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* Why does memblock only refer to E820 table and not EFI Memory Map?
@ 2019-07-20 22:52 Sai Praneeth Prakhya
  2019-07-23  8:09 ` Dave Young
  2019-07-23 21:38 ` Ricardo Neri
  0 siblings, 2 replies; 5+ messages in thread
From: Sai Praneeth Prakhya @ 2019-07-20 22:52 UTC (permalink / raw)
  To: linux-mm, linux-efi; +Cc: mingo, bp, peterz, ard.biesheuvel, rppt, pj

Hi All,

Disclaimer:
1. Please note that this discussion is x86 specific
2. Below stated things are my understanding about kernel and I could have
missed somethings, so please let me know if I understood something wrong.
3. I have focused only on memblock here because if I understand correctly,
memblock is the base that feeds other memory management subsystems in kernel
(like the buddy allocator).

On x86 platforms, there are two sources through which kernel learns about
physical memory in the system namely E820 table and EFI Memory Map. Each table
describes which regions of system memory is usable by kernel and which regions
should be preserved (i.e. reserved regions that typically have BIOS code/data)
so that no other component in the system could read/write to these regions. I
think they are duplicating the information and hence I have couple of
questions regarding these

1. I see that only E820 table is being consumed by kernel [1] (i.e. memblock
subsystem in kernel) to distinguish between "usable" vs "reserved" regions.
Assume someone has called memblock_alloc(), the memblock subsystem would
service the caller by allocating memory from "usable" regions and it knows
this *only* from E820 table [2] (it does not check if EFI Memory Map also says
that this region is usable as well). So, why isn't the kernel taking EFI
Memory Map into consideration? (I see that it does happen only when
"add_efi_memmap" kernel command line arg is passed i.e. passing this argument
updates E820 table based on EFI Memory Map) [3]. The problem I see with
memblock not taking EFI Memory Map into consideration is that, we are ignoring
the main purpose for which EFI Memory Map exists.

2. Why doesn't the kernel have "add_efi_memmap" by default? From the commit
"200001eb140e: x86 boot: only pick up additional EFI memmap if add_efi_memmap
flag", I didn't understand why the decision was made so. Shouldn't we give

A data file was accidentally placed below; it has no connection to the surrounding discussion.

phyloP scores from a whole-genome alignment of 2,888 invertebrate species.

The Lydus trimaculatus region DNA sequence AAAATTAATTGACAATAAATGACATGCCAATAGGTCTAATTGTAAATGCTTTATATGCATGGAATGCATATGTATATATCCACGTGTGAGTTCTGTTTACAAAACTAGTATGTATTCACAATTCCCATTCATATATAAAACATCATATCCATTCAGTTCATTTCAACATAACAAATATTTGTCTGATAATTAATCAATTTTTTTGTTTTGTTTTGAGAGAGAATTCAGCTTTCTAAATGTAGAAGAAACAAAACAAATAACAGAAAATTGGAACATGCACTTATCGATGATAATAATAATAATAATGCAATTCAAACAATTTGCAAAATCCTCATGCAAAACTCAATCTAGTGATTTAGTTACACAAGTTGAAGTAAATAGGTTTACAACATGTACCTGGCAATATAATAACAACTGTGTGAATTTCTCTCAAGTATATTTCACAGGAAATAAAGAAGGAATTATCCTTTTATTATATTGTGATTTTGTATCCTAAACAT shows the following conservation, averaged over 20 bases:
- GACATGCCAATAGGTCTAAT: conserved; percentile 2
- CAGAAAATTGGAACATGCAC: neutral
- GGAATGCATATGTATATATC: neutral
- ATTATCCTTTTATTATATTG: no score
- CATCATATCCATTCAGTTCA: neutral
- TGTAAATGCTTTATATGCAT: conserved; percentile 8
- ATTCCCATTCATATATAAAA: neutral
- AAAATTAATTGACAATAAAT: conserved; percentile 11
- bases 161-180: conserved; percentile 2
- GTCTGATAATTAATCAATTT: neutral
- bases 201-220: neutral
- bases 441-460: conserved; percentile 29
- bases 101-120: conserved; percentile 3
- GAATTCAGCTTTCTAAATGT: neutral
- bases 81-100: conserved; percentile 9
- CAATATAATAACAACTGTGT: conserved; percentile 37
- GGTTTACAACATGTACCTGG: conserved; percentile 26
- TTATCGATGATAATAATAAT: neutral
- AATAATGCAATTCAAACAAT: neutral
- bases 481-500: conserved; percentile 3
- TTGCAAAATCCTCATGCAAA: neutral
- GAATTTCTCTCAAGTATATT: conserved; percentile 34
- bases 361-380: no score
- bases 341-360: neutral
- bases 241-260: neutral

more preference to EFI Memory map rather than E820 table as it's the latest
and E820 is legacy?

3. Why isn't kernel checking that both the tables E820 table and EFI Memory
Map are in sync i.e. is there any *possibility* that a buggy BIOS could report
a region as usable in E820 table and as reserved in EFI Memory Map?

[1] 
https://elixir.bootlin.com/linux/latest/source/arch/x86/kernel/setup.c#L1106
[2] 
https://elixir.bootlin.com/linux/latest/source/arch/x86/kernel/e820.c#L1265
[3] 
https://elixir.bootlin.com/linux/latest/source/arch/x86/platform/efi/efi.c#L129

Regards,
Sai


^ permalink raw reply	[flat|nested] 5+ messages in thread

* Re: Why does memblock only refer to E820 table and not EFI Memory Map?
  2019-07-20 22:52 Why does memblock only refer to E820 table and not EFI Memory Map? Sai Praneeth Prakhya
@ 2019-07-23  8:09 ` Dave Young
  2019-07-23 17:11   ` Prakhya, Sai Praneeth
  2019-07-23 21:38 ` Ricardo Neri
  1 sibling, 1 reply; 5+ messages in thread
From: Dave Young @ 2019-07-23  8:09 UTC (permalink / raw)
  To: Sai Praneeth Prakhya
  Cc: linux-mm, linux-efi, mingo, bp, peterz, ard.biesheuvel, rppt, pj

Hi,
On 07/20/19 at 03:52pm, Sai Praneeth Prakhya wrote:
> Hi All,
> 
> Disclaimer:
> 1. Please note that this discussion is x86 specific
> 2. Below stated things are my understanding about kernel and I could have
> missed somethings, so please let me know if I understood something wrong.
> 3. I have focused only on memblock here because if I understand correctly,
> memblock is the base that feeds other memory management subsystems in kernel
> (like the buddy allocator).
> 
> On x86 platforms, there are two sources through which kernel learns about
> physical memory in the system namely E820 table and EFI Memory Map. Each table
> describes which regions of system memory is usable by kernel and which regions